Eco-Love & Sustainability: Connecting Climate Change with Meat & Dairy Consumption


Recently, my longtime bestie (hi Emily!) referred me to a Democracy Now! podcast episode that aired just after the November 2018 United Nations report on the climate crisis. Knowing that I stick to and promote a plant-forward diet that includes practically no meat and a small amount of dairy, Emily recommended I listen to this particular episode as it was focused on the link between devastating man-made climate change and the meat/dairy industries.

The episode aired on November 29th, 2018, just after the United Nation’s Intergovernmental Panel on Climate Change (IPCC) released a special report on the catastrophic impacts of global warming exceeding 1.5°C (which at this point, some would say is inevitable). It asserts that limiting global warming to this 1.5°C mark (if that’s even possible) would require rapid and intense changes to all aspects of society including land, energy, industry, building, transport and cities. Additionally, the report stated that in order to limit global warming to this 1.5°C or less target, human-caused carbon dioxide (CO2)/greenhouse gas emissions would need to decrease by approximately 45% from 2010 levels by 2030, while reaching net zero emission by 2050. This means that pretty much everyone needs to make serious lifestyle changes. You can learn more about the report on the UN’s website, find it here.

There are too many details of the report to go over in one blog post. So for now, I’m focused on the Democracy Now! podcast that linked significant reduction and/or elimination of animal product consumption (aka meat & dairy) to the sizable decrease of human-caused CO2 emissions, which could make the difference for future generations.

I realize that everyone can reduce their carbon footprint in the ways that work for them, and that their methods may or may not include changing their diets. But it seems that reducing or eliminating meat and dairy consumption could be a very impactful and relatively easy way to live a much greener lifestyle, and I saw this as a great opportunity to call attention to it.

So let’s start with the basics – what do the meat and dairy industries have to do with green house gases and man-made climate change? According to the podcast, livestock from meat & dairy products is responsible for 15% of global greenhouse gas emissions, which is the 2nd largest contributor after the fossil fuels industry. This isn’t surprising given the fact that as much as 83% of agricultural land worldwide is used in meat & dairy production, also making it the principle cause of deforestation, water pollution and biodiversity loss, as well as the second largest contributor to green house gas emissions.

So we’re using 83% of agricultural land to house and to feed the livestock that humans use as food, instead of using that land to produce nourishing vegetables, fruits, nuts, legumes and whole grains for direct human consumption. But actually, you wouldn’t even need as much farmland if meat/dairy production was significantly reduced (or ideally, eliminated). According to The Guardian, if meat and dairy were eliminated, global farmlands could be reduced by over 70% while still being able to supply ample food to the world population. How is this possible? The Guardian article shows that beef produces as much as 105kg of greenhouse gases per 100g of food created. On the other hand, a high-protein plant, like tofu/nuts/peas, produces less than 4kg of green house gases for 100g of food. This means that both greenhouse gases and land use could be significantly reduced by simply trading out plant proteins for meat proteins. Furthermore, this 70% of land, previously used for livestock and to grow feed for livestock, could re-vegetate, becoming home to trees that suck CO2 out of the atmosphere.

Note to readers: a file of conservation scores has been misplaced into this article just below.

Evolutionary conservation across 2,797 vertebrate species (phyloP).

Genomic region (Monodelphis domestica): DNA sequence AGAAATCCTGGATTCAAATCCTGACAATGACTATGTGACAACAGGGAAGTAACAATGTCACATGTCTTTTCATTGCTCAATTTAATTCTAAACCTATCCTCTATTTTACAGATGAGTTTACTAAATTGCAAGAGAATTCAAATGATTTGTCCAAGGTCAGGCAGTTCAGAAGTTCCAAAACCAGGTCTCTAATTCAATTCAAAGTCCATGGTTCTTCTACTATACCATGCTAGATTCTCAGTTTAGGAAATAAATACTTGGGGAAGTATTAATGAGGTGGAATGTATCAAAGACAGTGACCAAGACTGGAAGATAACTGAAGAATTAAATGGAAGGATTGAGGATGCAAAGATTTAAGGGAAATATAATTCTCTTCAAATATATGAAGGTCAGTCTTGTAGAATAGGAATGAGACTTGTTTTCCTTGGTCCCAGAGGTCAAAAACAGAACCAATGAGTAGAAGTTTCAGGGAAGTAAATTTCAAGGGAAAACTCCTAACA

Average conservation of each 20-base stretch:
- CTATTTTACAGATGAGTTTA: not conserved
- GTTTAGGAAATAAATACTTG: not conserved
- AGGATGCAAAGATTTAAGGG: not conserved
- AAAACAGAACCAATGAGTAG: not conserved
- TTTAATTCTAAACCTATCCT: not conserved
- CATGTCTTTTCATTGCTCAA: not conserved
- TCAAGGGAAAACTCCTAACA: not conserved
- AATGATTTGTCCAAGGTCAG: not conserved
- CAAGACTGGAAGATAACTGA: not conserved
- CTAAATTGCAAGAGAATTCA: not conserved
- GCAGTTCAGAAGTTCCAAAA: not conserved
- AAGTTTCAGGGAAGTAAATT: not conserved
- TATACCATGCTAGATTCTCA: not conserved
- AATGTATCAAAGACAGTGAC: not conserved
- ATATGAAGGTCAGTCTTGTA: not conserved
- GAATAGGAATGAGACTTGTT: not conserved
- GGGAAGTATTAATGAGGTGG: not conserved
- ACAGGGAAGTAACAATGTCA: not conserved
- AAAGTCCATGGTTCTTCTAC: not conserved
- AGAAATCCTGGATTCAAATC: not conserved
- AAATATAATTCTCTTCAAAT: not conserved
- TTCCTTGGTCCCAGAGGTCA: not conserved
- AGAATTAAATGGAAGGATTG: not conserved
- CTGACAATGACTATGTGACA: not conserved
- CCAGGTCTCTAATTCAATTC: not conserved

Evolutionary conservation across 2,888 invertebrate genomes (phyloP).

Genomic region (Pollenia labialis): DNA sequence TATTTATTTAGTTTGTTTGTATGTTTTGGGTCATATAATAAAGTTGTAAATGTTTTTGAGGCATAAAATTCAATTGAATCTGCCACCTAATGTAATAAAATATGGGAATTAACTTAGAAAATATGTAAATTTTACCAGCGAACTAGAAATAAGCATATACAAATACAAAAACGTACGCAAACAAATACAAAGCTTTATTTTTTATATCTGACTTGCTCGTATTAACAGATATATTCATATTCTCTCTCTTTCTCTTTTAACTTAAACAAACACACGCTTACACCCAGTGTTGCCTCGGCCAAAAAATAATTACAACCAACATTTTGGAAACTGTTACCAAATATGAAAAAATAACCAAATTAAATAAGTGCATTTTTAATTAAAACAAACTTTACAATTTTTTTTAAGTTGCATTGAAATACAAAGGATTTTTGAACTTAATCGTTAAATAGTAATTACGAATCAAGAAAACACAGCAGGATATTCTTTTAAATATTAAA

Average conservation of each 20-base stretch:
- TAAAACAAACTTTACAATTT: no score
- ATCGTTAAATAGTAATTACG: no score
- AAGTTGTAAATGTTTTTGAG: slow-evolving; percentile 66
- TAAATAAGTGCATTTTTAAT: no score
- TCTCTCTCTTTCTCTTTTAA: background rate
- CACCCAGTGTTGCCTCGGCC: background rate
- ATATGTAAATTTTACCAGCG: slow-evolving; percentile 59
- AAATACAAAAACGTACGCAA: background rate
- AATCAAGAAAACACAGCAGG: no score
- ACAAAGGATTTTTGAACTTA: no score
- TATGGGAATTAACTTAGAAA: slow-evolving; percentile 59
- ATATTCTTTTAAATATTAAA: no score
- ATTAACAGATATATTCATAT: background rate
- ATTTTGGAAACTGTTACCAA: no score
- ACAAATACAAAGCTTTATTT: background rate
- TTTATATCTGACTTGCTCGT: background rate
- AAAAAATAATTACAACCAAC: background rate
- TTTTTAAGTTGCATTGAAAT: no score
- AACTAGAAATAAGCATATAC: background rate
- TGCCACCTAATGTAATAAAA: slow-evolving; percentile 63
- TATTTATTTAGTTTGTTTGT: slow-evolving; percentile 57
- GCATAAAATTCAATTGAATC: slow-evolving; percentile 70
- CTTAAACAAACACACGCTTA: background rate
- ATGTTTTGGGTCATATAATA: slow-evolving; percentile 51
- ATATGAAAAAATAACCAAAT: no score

The argument laid out here is compelling. In fact, while my meat consumption is non-existent, and my dairy consumption is minimal, this podcast episode further pushed me toward full-on veganism, and I hope it helped open your eyes to the environmental benefits of switching to a primarily plant-based diet.

To finish this out, let’s summarize…

– the UN released a special report on the catastrophic impacts of global warming exceeding 1.5°C (which at this point, some would say is inevitable)
– to prevent the 1.5°C mark from being reached, carbon dioxide (CO2)/greenhouse gas emissions would need to decrease by approximately 45% from 2010 levels by 2030, while reaching net zero emission by 2050
– livestock from meat & dairy products is responsible for 15% of global greenhouse gas emissions, which is the 2nd largest contributor after the fossil fuels industry
– meat and dairy production uses 83% of agricultural land, much of which is used to produce feed for livestock
– meat and dairy production produces far more greenhouse gases than the production of plant-based proteins of the same value
– without livestock and feed for livestock, agricultural land could be reduced by as much as 70% while producing enough food to feed the global population
– without livestock and feed for livestock, land could be revegetated with trees that suck existing CO2 out of the atmosphere
– if you’re looking to make a positive & significant environmental impact, given the recent developments in terms of climate change, consider a plant-forward diet that includes mostly vegetables, fruits, nuts, legumes and whole grains

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